In fact, I’ve noticed this toxic behavior with other SEO tools, like LinkDetox, which offers a 7-day trial for €77 but doesn’t even let you use any export features. I was pretty upset to find later about this, but probably it was just a hidden detail on their pricing page.

The total cost of tools we’ve used to fix the penalty was $147.

We’ve also increased our Google Ads budget, as it was vital for us to keep at least some of our most important pages and products at the top in results. I was pretty surprised to see that it’s possible to have ads running for a penalized website, but in our case, that was a good thing.


Recommendations for other WordPress Developers

Prior to this situation, I didn’t give too much importance to negative SEO and its impacts. However, I will be more careful in the future and will keep blocking suspicious websites using the Disavow tool.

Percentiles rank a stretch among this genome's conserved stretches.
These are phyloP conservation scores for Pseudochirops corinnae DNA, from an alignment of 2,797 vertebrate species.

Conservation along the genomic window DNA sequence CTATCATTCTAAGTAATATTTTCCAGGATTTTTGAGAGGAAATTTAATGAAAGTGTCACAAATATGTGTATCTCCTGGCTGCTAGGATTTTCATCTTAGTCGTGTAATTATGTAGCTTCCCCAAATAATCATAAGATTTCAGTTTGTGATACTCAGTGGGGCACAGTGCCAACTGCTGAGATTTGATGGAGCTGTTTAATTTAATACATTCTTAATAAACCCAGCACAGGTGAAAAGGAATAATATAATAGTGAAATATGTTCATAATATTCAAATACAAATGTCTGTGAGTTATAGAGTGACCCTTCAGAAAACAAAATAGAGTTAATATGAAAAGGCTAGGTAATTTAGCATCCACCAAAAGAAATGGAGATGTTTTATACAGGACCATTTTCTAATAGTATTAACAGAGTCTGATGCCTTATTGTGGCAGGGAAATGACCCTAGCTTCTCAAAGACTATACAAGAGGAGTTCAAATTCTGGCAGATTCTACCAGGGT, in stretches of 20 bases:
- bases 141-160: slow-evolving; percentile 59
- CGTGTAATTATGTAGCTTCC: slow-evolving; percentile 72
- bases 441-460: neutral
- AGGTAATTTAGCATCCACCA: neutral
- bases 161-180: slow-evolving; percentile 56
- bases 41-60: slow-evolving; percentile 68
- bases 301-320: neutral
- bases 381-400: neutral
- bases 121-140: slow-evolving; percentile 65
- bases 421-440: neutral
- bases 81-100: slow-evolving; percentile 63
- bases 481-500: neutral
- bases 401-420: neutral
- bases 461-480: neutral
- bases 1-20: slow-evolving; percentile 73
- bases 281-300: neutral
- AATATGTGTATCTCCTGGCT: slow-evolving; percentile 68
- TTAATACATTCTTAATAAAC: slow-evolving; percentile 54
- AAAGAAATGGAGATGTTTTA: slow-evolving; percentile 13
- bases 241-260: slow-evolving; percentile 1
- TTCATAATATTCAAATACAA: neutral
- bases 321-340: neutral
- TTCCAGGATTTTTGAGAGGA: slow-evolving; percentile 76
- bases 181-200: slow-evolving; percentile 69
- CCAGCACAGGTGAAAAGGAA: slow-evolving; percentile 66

I also recommend thinking twice about your footer links and their importance for your business. If your themes or plugins are used on websites with no relevance for your business, probably it’s worth adding the “nofollow” attribute to the footer links placed by your products.

To sum up everything written above, here are my 3 pieces of advice:

1. Use the footer link only with the “nofollow” attribute.

2. Don’t use words other than your brand on the anchor text for the link.
Correct: Designed by WPZOOM
Incorrect: Video Theme by WPZOOM

3. Monitor your website for negative SEO and bad backlinks and take action at the right moment.


Special thanks for helping us with advice to remove the penalty to Pierre LeBaux, Ionut Neagu and Remkus de Vries.